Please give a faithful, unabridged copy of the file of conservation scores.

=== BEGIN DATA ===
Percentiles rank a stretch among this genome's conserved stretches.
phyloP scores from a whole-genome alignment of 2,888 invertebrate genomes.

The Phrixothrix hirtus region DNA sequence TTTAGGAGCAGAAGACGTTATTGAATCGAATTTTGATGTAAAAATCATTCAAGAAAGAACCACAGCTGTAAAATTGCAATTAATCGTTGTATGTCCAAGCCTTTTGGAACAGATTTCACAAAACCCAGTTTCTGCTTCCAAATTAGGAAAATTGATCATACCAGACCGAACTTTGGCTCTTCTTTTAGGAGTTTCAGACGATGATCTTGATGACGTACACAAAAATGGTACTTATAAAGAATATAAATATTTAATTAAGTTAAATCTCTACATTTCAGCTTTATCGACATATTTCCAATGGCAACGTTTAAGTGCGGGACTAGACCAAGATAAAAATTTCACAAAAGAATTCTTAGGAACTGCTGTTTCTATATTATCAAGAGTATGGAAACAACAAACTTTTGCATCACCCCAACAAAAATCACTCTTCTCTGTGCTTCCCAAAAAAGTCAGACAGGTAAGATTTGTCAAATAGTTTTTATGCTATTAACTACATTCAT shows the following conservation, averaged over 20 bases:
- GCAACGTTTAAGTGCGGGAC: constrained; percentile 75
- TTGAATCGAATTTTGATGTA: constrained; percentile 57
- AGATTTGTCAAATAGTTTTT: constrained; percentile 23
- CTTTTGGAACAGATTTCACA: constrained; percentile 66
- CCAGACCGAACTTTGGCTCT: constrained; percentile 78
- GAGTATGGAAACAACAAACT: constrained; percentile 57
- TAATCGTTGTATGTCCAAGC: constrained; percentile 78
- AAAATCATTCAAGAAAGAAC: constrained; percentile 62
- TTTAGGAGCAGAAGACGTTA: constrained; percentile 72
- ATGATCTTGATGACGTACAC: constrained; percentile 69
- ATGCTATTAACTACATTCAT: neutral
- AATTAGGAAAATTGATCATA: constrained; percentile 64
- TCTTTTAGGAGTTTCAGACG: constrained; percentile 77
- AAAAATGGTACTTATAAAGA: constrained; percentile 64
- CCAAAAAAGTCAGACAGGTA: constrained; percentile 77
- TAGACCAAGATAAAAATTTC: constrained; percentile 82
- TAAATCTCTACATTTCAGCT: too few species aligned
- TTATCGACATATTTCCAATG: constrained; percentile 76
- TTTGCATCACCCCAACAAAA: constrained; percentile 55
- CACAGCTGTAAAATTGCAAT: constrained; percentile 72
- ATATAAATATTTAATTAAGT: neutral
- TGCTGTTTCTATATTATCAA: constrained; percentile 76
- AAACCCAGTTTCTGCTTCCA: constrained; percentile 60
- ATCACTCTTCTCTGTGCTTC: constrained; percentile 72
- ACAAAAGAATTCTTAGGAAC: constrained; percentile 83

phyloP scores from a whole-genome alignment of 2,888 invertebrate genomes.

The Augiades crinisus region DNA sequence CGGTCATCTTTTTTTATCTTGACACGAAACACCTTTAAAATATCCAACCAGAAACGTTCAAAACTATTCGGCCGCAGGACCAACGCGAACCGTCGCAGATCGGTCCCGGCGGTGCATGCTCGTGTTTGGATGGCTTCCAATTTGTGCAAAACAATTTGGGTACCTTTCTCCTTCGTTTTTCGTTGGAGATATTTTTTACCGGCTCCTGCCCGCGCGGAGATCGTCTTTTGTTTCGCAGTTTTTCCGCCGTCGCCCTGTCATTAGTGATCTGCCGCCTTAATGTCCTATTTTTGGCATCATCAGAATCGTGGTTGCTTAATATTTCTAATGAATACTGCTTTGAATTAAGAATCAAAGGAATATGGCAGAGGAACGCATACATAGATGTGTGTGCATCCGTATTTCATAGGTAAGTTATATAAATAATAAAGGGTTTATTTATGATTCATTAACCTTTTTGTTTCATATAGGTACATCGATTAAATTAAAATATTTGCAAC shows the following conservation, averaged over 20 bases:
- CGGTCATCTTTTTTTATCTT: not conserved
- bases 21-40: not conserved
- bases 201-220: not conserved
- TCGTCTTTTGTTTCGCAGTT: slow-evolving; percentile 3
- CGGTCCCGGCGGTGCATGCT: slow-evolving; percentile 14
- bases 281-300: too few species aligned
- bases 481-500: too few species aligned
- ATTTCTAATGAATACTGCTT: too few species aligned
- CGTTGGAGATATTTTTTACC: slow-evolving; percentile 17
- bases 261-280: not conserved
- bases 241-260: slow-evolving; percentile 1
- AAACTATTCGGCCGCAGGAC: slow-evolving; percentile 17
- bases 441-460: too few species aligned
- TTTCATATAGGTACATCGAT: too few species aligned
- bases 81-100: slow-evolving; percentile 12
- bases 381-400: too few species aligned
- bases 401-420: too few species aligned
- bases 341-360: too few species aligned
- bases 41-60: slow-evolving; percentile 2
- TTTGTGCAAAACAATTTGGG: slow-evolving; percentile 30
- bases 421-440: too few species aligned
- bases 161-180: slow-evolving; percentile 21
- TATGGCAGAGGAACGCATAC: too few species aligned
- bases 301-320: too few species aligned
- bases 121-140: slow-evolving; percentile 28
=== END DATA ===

Percentiles rank a stretch among this genome's conserved stretches.
phyloP scores from a whole-genome alignment of 2,888 invertebrate genomes.

The Phrixothrix hirtus region DNA sequence TTTAGGAGCAGAAGACGTTATTGAATCGAATTTTGATGTAAAAATCATTCAAGAAAGAACCACAGCTGTAAAATTGCAATTAATCGTTGTATGTCCAAGCCTTTTGGAACAGATTTCACAAAACCCAGTTTCTGCTTCCAAATTAGGAAAATTGATCATACCAGACCGAACTTTGGCTCTTCTTTTAGGAGTTTCAGACGATGATCTTGATGACGTACACAAAAATGGTACTTATAAAGAATATAAATATTTAATTAAGTTAAATCTCTACATTTCAGCTTTATCGACATATTTCCAATGGCAACGTTTAAGTGCGGGACTAGACCAAGATAAAAATTTCACAAAAGAATTCTTAGGAACTGCTGTTTCTATATTATCAAGAGTATGGAAACAACAAACTTTTGCATCACCCCAACAAAAATCACTCTTCTCTGTGCTTCCCAAAAAAGTCAGACAGGTAAGATTTGTCAAATAGTTTTTATGCTATTAACTACATTCAT shows the following conservation, averaged over 20 bases:
- GCAACGTTTAAGTGCGGGAC: constrained; percentile 75
- TTGAATCGAATTTTGATGTA: constrained; percentile 57
- AGATTTGTCAAATAGTTTTT: constrained; percentile 23
- CTTTTGGAACAGATTTCACA: constrained; percentile 66
- CCAGACCGAACTTTGGCTCT: constrained; percentile 78
- GAGTATGGAAACAACAAACT: constrained; percentile 57
- TAATCGTTGTATGTCCAAGC: constrained; percentile 78
- AAAATCATTCAAGAAAGAAC: constrained; percentile 62
- TTTAGGAGCAGAAGACGTTA: constrained; percentile 72
- ATGATCTTGATGACGTACAC: constrained; percentile 69
- ATGCTATTAACTACATTCAT: neutral
- AATTAGGAAAATTGATCATA: constrained; percentile 64
- TCTTTTAGGAGTTTCAGACG: constrained; percentile 77
- AAAAATGGTACTTATAAAGA: constrained; percentile 64
- CCAAAAAAGTCAGACAGGTA: constrained; percentile 77
- TAGACCAAGATAAAAATTTC: constrained; percentile 82
- TAAATCTCTACATTTCAGCT: too few species aligned
- TTATCGACATATTTCCAATG: constrained; percentile 76
- TTTGCATCACCCCAACAAAA: constrained; percentile 55
- CACAGCTGTAAAATTGCAAT: constrained; percentile 72
- ATATAAATATTTAATTAAGT: neutral
- TGCTGTTTCTATATTATCAA: constrained; percentile 76
- AAACCCAGTTTCTGCTTCCA: constrained; percentile 60
- ATCACTCTTCTCTGTGCTTC: constrained; percentile 72
- ACAAAAGAATTCTTAGGAAC: constrained; percentile 83

phyloP scores from a whole-genome alignment of 2,888 invertebrate genomes.

The Augiades crinisus region DNA sequence CGGTCATCTTTTTTTATCTTGACACGAAACACCTTTAAAATATCCAACCAGAAACGTTCAAAACTATTCGGCCGCAGGACCAACGCGAACCGTCGCAGATCGGTCCCGGCGGTGCATGCTCGTGTTTGGATGGCTTCCAATTTGTGCAAAACAATTTGGGTACCTTTCTCCTTCGTTTTTCGTTGGAGATATTTTTTACCGGCTCCTGCCCGCGCGGAGATCGTCTTTTGTTTCGCAGTTTTTCCGCCGTCGCCCTGTCATTAGTGATCTGCCGCCTTAATGTCCTATTTTTGGCATCATCAGAATCGTGGTTGCTTAATATTTCTAATGAATACTGCTTTGAATTAAGAATCAAAGGAATATGGCAGAGGAACGCATACATAGATGTGTGTGCATCCGTATTTCATAGGTAAGTTATATAAATAATAAAGGGTTTATTTATGATTCATTAACCTTTTTGTTTCATATAGGTACATCGATTAAATTAAAATATTTGCAAC shows the following conservation, averaged over 20 bases:
- CGGTCATCTTTTTTTATCTT: not conserved
- bases 21-40: not conserved
- bases 201-220: not conserved
- TCGTCTTTTGTTTCGCAGTT: slow-evolving; percentile 3
- CGGTCCCGGCGGTGCATGCT: slow-evolving; percentile 14
- bases 281-300: too few species aligned
- bases 481-500: too few species aligned
- ATTTCTAATGAATACTGCTT: too few species aligned
- CGTTGGAGATATTTTTTACC: slow-evolving; percentile 17
- bases 261-280: not conserved
- bases 241-260: slow-evolving; percentile 1
- AAACTATTCGGCCGCAGGAC: slow-evolving; percentile 17
- bases 441-460: too few species aligned
- TTTCATATAGGTACATCGAT: too few species aligned
- bases 81-100: slow-evolving; percentile 12
- bases 381-400: too few species aligned
- bases 401-420: too few species aligned
- bases 341-360: too few species aligned
- bases 41-60: slow-evolving; percentile 2
- TTTGTGCAAAACAATTTGGG: slow-evolving; percentile 30
- bases 421-440: too few species aligned
- bases 161-180: slow-evolving; percentile 21
- TATGGCAGAGGAACGCATAC: too few species aligned
- bases 301-320: too few species aligned
- bases 121-140: slow-evolving; percentile 28